Editorial: Renaming and reconciliation
Peter Shokeir | firstname.lastname@example.org
Sometimes, we are so habituated to the objectionable that many don’t even notice it even as they drive by it.
Such was the case with the former Pocahontas Campground, which has been temporarily renamed “Miette”, as has the area’s warden cabin and hiking trail.
This came after discussions between Parks Canada and the Advisory Group of the Jasper Indigenous Form.
Pursuit has also changed the name of its former Pocahontas Cabins to “Miette Mountain Cabins” as part of the larger initiative.
According to Parks Canada, the name of “Pocahontas” was introduced to the area in 1908 when coal claims were struck in Alberta.
One of the mines was named “Pocahontas” after a successful coal-mining community of the same name in Virginia.
The name doesn’t seem to be introduced to the area in a malicious manner, but the opinions of the Indigenous population were clearly not taken into account.
The name was retired mainly because the myth of Pocahontas as the princess who hung out with the cartoon raccoon has largely obscured the history of Pocahontas, which involved her being a “stolen sister” who was taken away and brutalized.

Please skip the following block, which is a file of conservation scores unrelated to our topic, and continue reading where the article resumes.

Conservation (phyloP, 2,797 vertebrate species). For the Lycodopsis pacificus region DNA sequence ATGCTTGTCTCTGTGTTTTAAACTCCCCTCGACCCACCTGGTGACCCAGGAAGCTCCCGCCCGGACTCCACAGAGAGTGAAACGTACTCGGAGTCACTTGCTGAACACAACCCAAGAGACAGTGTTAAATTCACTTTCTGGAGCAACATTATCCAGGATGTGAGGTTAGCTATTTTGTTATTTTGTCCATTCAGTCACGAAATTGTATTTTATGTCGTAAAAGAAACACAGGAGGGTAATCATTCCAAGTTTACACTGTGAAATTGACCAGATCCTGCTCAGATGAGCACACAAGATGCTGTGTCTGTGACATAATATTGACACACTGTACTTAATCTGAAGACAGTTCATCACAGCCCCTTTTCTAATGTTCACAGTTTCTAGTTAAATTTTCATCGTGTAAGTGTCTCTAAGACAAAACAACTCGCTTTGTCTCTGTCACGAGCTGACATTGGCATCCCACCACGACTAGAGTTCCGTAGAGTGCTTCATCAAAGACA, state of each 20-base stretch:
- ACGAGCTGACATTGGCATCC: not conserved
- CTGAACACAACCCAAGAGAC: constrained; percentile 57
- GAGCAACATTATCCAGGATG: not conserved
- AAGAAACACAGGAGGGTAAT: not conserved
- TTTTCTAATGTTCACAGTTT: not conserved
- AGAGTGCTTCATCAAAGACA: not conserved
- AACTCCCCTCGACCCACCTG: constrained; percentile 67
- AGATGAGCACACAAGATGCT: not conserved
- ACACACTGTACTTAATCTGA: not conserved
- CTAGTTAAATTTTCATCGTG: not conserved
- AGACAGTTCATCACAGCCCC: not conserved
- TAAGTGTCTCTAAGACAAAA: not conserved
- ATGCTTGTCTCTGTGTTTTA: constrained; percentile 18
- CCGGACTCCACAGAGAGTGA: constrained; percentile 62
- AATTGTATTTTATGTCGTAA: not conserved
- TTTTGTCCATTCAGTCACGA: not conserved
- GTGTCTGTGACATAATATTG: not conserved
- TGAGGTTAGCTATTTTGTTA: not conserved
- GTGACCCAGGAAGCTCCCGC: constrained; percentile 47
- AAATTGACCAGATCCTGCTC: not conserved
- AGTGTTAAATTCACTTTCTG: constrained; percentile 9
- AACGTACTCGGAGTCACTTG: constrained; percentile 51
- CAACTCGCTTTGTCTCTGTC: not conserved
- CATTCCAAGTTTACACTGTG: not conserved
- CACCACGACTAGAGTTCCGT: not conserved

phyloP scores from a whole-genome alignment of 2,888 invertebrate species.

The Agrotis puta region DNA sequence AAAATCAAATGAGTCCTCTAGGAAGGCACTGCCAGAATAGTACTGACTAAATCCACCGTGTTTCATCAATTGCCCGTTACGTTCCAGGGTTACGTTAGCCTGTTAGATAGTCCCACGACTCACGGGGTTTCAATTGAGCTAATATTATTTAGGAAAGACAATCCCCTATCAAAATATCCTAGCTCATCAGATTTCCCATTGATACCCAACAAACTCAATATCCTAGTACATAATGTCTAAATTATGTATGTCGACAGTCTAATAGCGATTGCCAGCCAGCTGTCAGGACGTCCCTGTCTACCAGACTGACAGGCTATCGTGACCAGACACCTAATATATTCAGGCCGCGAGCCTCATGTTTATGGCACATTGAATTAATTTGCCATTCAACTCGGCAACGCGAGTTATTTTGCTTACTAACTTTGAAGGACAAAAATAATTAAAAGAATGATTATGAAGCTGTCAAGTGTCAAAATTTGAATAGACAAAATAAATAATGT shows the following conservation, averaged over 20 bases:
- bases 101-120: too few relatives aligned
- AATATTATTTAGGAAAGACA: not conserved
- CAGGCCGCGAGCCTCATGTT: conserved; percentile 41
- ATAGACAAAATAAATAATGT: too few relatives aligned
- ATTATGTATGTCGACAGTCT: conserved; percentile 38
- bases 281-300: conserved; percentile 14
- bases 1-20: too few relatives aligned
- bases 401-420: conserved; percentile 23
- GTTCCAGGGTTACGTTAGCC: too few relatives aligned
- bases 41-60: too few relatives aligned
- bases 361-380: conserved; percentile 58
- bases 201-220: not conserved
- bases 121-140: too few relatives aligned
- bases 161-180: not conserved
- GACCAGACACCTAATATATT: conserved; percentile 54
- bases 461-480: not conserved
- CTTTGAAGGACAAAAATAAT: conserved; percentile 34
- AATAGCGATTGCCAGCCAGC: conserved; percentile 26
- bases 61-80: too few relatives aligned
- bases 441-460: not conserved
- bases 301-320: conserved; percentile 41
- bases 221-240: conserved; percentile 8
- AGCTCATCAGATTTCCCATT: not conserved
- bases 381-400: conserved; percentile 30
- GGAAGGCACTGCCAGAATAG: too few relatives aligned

Doesn’t exactly put you in the mood to roast marshmallows.
The name also has no connection to the area or the local Indigenous peoples.
To an extent, this same argument could be used against having a totem pole in Jasper, which is a Northwest Coast art, although the artists found a loophole of sorts by making it about how Indigenous peoples had interacted with each other long before European settlement.
“Pocahontas,” however, is a bit harder to justify, as the name comes from the other side of the continent.
In terms of how this rebranding played out, it’s pleasing to how Indigenous people were consulted, and that this was a meticulous process rather than a knee-jerk reaction.
Sometimes, we should be willing to change, lest we normalize indifference.